Ghana’s Education System: A Failed Sector (A Cry of the Universities)

Nelson Mandela once said: ‘Education is the most powerful weapon which you can use to change the world’. It seems this reality, with which many western and Asian countries are living in, is yet to be realized in our part of the world.

Consequently, politics has become the weapon which gradually depreciates our educational system. The many reforms in our education system continue to be about merging subjects and removing others as well as extending and reducing the years of stay rather than equipping the student with requisite skills. In short our education system is based on knowledge acquisition rather than it being skill oriented.

basic educaThe basic level education is becoming bewitched with bad education like a bad bullet banished from the barrels of guns berating books bought by barristers. Many of the primary and junior high schools still lack basic essential materials like chalk, exercise books and text books to facilitate learning. The computer is still an imagination of the student in the rural areas of Ghana when it is drawn by the teacher on blackboard that needs some plastering. Aside these challenges, there are still schools under trees that are being taught by teachers who never get nominated for National Best Teacher Award. With most, if not all, primary and junior schools not having science laboratories to enhance the understanding of the student, how do we expect the school pupils to appreciate the subject being taught them? No wonder majority of junior high school leavers fail in Integrated Science during the BECE. It is time we grade the student according to what he or she can do rather than what they can remember. Aside these nemeses, there is also the crippling school feeding program which focuses on getting students fed rather than providing essential nutrients that will enhance the intellectual growth of students. The quality of teachers in this arena supposed to provide a firm foundation in education for students can also be an article on its own.

Furthermore, in the past two political seasons, politicians have succeeded in drumming into the ears of Ghanaians the need for free SHS education. The current government has decided to pilot this idea to make it a reality. I am not against free education. Rather the timing and also looking at the current state of our Senior High schools makes it a bad prishsority by government. In some regions, you have about ten schools, if not more, sharing the same biology, chemistry, and physics labs. Other schools do not even get to know these laboratories until it is time for WASSCE. Government subsidies for food served to students during breakfast, lunch and supper never comes in time. Headmasters still worry about the electricity and water tariffs that are supposed to be paid by government and are never get paid in time. With all these glaring challenges in the senior high schools, if there is any form of funds that government can allocate in making it free, wouldn’t it be better if they first strengthen these institutions to provide quality education for the people of Ghana? Imagine every senior high school with state-of-the-art science and computer laboratories with well-nourished students who get proper food at their dining halls. Certainly students will be able to put in their best in becoming the best they can be. Also the structure of the SHS system must be put up in order to at least make the student address the basic problems in Ghana and suggesting appropriate solutions to them upon completion.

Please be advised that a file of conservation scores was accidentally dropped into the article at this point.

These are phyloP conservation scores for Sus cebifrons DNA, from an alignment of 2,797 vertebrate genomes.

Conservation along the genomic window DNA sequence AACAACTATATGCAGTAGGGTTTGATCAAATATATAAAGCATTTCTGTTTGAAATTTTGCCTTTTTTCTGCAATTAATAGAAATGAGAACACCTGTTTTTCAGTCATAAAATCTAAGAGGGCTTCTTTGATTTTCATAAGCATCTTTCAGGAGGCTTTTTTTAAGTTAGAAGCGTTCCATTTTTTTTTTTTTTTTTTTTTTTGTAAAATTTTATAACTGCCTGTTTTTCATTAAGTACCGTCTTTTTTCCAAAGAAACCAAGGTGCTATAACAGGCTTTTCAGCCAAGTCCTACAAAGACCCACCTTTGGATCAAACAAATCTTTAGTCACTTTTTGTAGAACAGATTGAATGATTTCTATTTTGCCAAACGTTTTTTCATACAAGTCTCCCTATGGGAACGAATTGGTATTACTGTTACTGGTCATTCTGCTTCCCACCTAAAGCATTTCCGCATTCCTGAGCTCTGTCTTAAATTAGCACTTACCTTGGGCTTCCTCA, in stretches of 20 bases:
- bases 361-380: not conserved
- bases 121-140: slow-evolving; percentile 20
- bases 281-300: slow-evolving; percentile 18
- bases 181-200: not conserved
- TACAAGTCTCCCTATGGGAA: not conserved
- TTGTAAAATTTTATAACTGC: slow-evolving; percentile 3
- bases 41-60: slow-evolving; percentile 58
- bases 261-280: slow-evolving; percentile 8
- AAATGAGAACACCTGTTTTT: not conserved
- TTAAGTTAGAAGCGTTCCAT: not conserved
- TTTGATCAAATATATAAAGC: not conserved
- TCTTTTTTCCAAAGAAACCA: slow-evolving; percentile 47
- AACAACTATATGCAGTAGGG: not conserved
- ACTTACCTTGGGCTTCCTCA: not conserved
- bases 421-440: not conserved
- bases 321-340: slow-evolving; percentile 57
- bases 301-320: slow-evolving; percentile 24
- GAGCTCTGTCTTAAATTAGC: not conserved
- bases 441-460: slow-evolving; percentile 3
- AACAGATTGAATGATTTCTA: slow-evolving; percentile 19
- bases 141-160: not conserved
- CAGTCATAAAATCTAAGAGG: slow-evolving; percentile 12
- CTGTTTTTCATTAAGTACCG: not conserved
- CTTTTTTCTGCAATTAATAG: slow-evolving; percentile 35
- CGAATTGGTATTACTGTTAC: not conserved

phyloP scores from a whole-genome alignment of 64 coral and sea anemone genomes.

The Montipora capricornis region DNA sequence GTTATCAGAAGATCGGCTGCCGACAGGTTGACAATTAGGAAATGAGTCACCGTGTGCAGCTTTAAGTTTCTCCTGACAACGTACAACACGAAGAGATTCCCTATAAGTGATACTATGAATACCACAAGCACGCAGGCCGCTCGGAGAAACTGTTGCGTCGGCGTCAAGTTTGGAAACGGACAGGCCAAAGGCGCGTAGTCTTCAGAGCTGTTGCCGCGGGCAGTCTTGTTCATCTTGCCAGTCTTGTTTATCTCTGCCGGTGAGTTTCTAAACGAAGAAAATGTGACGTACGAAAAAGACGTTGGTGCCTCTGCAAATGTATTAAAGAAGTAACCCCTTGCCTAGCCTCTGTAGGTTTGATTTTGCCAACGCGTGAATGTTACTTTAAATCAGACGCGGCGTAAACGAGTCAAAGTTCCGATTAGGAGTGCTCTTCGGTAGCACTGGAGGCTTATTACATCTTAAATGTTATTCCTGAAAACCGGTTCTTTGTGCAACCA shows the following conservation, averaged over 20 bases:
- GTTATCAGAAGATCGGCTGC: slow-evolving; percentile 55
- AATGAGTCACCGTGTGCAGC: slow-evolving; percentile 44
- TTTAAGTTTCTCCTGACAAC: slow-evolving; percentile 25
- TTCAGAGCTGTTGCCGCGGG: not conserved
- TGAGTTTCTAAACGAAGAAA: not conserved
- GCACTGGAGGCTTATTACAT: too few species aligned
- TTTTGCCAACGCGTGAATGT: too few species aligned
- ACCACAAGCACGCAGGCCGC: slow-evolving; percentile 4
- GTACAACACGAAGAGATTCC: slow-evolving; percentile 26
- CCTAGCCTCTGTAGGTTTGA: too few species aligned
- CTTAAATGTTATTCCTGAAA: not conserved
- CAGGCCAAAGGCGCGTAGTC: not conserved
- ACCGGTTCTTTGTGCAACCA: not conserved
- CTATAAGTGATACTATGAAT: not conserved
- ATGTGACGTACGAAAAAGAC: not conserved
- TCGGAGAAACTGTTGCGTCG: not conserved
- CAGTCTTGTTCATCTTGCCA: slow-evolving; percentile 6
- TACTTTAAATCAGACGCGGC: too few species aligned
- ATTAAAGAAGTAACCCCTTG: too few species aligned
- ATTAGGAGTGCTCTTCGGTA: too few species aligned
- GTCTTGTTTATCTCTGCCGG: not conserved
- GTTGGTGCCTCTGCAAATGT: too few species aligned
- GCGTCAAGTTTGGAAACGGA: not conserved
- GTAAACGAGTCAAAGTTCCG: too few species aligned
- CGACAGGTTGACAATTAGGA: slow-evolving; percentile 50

Regarding the tertuniiary sector of our education system, the Vice Chancellors of the various universities are pushing for students to pay for utility bills or else ‘shutdown’ the universities as government seems not to be upholding their responsibility of paying for it. Obviously if students are to pay for utilities it is likely close to about half of the people who gain admission to the universities wouldn’t be able to come. Of what use then will be free SHS if there is an expensive cost for going to the university? Obviously education will be for the privileged in society. However, a solution could be that government can constitute renewable energy systems in universities, like solar power, to cater for the increasing electricity demand. It is truth that the cost of installation is high but also providing this will be a life time solution to the power demand of the universities. Also, due to the large numbers in the universities, there could be a biogas plant set up to produce gas by linking all the lavatories within a particular university. Students can then use the gas in cooking to prevent them from using electricity hence saving power. This biogas plant when set up could also serve other communities which the universities can sell to generate funds to run their day–to-day activities.

Nonetheless, I agree government cannot provide the need of every Ghanaian to the fullest. That is why the role of the government must be established as well as the parent. However, a government which wants a future for its people will invest in education, quality education for that matter. Chapter 25 (1)(c) of the 1992 constitution of Ghana states that higher education shall be made equally accessible to all, on the basis of capacity, by every appropriate means, and in particular, by progressive introduction of free education. I guess this is yet to be realized.

In Japan, the country with the second best education system in the world, their education reforms included investing in early childhood education by integrating childcare and kindergarten to upgrade the quality of education and create universities that promote innovation and foster human relation. South Korea, the world’s number one country with the best educational system, invests 7.6% of its GDP i.e. $7652 per student, in education. They have the best childhood education system in the world as a result of the reforms they undertake.

If Ghana wants to develop to meet up with the rest of the world, it will depend on the kind of investment our governments put in the sector.

But I believe in Ghana and rise we can, but when?!